ARDMORE, Pa. — Michael Kim did what most 19-year-old amateurs two shots out of the lead in the third round of the US Open would probably do. He looked at every scoreboard he could find, just to see his name.
Visual confirmation of Kim’s unlikely standing for part of Saturday afternoon will add to the war chest of memories he’ll bring home with him to Del Mar, Calif. But looking back, it might not have been the best thing to do, because he still had more holes to play, and the closing stretch at Merion Golf Club can cruelly dash even an innocent teenager’s dream.
“Yeah, kind of went through that what-if situation in my head: ‘What if I won?’ or ‘What if I did this?’ It was cool,” Kim said. “I tried to snap back out of it, but I hit an awful shot on the next hole.”
Predictably, Kim’s play slipped after he let his mind wander. He bogeyed No. 16, took a double bogey on No. 17, and bogeyed the 18th hole. In less than an hour, the skinny sophomore at California went from being tied for second at even par to 4 over, which still left him in 10th. After shooting a third-round 71, he’s five shots behind Phil Mickelson, one of the names he kept seeing on the big boards so close to his. That brush with greatness came during a six-hole back-nine stretch that saw Kim make four birdies and take Merion by storm.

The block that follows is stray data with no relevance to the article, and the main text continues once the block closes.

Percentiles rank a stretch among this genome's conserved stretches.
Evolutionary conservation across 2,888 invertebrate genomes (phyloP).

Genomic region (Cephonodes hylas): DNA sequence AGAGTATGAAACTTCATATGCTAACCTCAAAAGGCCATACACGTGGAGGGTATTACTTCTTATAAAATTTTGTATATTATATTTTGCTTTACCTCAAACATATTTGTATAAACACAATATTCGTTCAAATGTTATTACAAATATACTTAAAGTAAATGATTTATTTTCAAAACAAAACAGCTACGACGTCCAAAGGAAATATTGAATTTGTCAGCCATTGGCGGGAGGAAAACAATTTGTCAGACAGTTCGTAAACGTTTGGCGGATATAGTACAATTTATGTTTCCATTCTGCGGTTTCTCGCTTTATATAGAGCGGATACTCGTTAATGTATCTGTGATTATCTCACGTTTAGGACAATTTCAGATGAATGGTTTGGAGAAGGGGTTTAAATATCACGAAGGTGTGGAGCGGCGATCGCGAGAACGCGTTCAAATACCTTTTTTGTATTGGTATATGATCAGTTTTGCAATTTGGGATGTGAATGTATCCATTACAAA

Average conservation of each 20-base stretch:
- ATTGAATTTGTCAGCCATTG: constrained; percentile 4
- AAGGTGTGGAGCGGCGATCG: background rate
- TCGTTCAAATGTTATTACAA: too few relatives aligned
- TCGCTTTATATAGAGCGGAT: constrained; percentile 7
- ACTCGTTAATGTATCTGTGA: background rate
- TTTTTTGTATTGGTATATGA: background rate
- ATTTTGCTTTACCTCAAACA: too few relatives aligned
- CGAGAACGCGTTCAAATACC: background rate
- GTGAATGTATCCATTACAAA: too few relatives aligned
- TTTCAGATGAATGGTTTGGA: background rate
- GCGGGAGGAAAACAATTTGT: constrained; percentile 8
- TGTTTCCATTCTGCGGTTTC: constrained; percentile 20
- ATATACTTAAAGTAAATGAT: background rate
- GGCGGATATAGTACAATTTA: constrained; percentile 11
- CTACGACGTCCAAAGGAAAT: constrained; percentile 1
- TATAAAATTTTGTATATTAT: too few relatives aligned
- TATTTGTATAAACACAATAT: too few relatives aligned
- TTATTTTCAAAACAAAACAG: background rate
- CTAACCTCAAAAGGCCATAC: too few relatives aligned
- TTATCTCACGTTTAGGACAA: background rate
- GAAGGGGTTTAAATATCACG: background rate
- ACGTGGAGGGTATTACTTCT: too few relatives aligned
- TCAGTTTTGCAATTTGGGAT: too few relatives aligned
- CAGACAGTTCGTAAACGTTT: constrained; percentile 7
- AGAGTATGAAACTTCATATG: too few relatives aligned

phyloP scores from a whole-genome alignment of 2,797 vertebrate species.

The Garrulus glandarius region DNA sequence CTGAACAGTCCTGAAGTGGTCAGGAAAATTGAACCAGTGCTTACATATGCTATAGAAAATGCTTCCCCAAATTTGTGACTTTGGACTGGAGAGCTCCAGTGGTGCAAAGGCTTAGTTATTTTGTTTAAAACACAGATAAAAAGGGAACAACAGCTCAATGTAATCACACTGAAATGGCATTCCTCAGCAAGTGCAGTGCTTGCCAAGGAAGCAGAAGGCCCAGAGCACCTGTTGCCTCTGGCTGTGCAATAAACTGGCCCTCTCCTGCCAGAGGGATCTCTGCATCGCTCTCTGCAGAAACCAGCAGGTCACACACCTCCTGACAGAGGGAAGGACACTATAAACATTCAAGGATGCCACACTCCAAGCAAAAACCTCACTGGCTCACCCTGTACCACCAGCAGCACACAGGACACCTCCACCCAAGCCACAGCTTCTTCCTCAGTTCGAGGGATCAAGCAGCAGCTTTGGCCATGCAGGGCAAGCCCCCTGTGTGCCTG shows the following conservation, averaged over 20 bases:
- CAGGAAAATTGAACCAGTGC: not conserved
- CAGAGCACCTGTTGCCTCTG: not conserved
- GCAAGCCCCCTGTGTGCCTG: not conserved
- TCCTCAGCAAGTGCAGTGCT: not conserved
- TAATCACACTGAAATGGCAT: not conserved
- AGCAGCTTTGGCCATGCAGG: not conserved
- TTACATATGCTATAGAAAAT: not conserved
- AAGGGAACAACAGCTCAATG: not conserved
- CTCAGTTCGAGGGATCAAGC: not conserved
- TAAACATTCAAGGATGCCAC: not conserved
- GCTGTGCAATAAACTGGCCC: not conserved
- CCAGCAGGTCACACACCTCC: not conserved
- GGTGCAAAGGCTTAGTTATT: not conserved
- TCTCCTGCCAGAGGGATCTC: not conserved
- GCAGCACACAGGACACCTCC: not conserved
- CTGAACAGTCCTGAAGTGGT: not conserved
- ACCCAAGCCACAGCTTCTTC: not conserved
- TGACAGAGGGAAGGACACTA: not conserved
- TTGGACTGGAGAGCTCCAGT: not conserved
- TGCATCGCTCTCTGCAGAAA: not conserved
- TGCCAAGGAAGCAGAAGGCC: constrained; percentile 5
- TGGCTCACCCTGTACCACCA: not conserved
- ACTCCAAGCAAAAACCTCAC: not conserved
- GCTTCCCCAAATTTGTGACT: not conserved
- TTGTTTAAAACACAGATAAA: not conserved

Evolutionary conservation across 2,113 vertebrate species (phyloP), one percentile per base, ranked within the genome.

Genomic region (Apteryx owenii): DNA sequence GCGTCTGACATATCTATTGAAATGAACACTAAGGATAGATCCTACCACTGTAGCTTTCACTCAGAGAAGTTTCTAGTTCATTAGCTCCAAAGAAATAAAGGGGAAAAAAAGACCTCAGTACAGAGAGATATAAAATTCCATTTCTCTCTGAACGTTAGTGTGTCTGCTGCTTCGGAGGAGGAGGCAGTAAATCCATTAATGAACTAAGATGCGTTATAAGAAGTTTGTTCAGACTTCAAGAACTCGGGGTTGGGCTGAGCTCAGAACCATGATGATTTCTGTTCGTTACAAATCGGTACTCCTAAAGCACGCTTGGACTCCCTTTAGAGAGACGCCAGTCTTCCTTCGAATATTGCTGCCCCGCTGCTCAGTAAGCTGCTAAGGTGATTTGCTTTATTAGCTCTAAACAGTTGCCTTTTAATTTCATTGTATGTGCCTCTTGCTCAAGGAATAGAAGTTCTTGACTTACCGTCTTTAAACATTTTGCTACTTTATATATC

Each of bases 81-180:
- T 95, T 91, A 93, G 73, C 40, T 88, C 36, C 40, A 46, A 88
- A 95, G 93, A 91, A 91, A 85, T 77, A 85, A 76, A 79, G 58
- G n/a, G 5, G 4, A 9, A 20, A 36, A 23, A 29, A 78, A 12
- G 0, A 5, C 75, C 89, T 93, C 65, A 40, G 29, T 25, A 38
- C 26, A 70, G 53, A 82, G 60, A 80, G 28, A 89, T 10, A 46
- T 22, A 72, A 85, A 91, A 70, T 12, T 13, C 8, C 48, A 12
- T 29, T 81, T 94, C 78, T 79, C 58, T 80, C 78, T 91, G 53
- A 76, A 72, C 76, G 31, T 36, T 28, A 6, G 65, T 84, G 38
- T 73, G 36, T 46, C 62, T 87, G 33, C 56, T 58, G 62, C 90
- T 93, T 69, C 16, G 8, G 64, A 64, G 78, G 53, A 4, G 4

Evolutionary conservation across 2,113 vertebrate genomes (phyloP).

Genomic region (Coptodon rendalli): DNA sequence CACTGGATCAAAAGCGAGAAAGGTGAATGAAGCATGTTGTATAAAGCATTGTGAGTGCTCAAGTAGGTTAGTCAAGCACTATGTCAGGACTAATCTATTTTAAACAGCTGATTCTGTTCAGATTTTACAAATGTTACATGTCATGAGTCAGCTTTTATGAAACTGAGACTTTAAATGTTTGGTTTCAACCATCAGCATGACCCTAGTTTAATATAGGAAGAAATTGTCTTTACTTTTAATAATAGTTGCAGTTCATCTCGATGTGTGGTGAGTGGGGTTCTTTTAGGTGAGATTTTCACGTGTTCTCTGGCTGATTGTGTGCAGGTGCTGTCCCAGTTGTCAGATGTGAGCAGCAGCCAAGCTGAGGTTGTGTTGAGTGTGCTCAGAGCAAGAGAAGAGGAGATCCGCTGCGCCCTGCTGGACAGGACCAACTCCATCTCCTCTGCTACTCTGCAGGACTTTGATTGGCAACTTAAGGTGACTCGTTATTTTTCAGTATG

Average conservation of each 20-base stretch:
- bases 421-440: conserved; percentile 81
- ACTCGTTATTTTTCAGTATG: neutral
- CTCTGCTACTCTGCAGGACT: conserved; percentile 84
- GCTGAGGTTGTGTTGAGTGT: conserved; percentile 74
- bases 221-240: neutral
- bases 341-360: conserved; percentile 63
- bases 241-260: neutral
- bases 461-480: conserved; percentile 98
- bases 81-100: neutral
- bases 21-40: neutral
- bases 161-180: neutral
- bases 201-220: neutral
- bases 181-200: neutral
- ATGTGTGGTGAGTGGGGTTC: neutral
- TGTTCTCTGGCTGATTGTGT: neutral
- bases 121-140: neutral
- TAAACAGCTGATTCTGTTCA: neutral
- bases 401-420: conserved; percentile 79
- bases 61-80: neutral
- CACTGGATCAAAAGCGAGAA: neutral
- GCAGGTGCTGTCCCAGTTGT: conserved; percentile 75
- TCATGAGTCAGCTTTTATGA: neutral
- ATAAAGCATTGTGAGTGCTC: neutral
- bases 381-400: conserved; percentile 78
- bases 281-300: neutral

“I kept looking at the leader board, not because I wanted to know how I was doing in the tournament, but it was so cool to see my name next to those names like Mickelson, [Luke] Donald, [Charl] Schwartzel,” Kim said. “It was just an incredible feeling.”
He couldn’t duplicate the feat of Jim Simons, who led after 54 holes as an amateur when the US Open was held at Merion in 1971. Hard as it will be, Kim will try to match Simons on Sunday; 1971 was the last time an amateur has finished in the top five at the US Open.
Kim had modest goals when he arrived, even though he recently won the Jack Nicklaus Award as the best player in college golf. A first-team All-American, he was one of three Golden Bears to qualify for the US Open, which he did in Georgia, shooting 66-67 at a sectional qualifier.
“Just wanted to make the cut,” Kim said. “I thought that would be a pretty good week.”
Kim made the smart decision to hire a longtime Merion caddie, LaRue Temple, who’s helped with sight lines and reading greens. With so many members, fellow caddies, family, and friends in the gallery, Temple has been getting just as many cheers as Kim, if not more.
He’s even gotten used to the pace, which at Merion is notoriously fast. But not this week.
“The joke with us is when people are playing and they’re playing slow, and they’re grinding every shot, we say, ‘Come on, dude, this isn’t the US Open here,’ ” Temple said. “Well, this is the US Open.”
So Kim and Temple will press on one more day, an unlikely pair who have spun one of the week’s best stories so far. Kim has a five-shot lead on Cheng-Tsung Pan (75) for low amateur. He went on a birdie tear starting at the 10th, adding three more at Nos. 12, 13, and 15. That’s when it became difficult for Kim to ignore what was happening.
“I was pretty calm the entire day. On 16 I got a little nervous, a little too excited,” Kim said. Still, “it was a great day and it’s been a great week. I’m just looking forward to tomorrow.”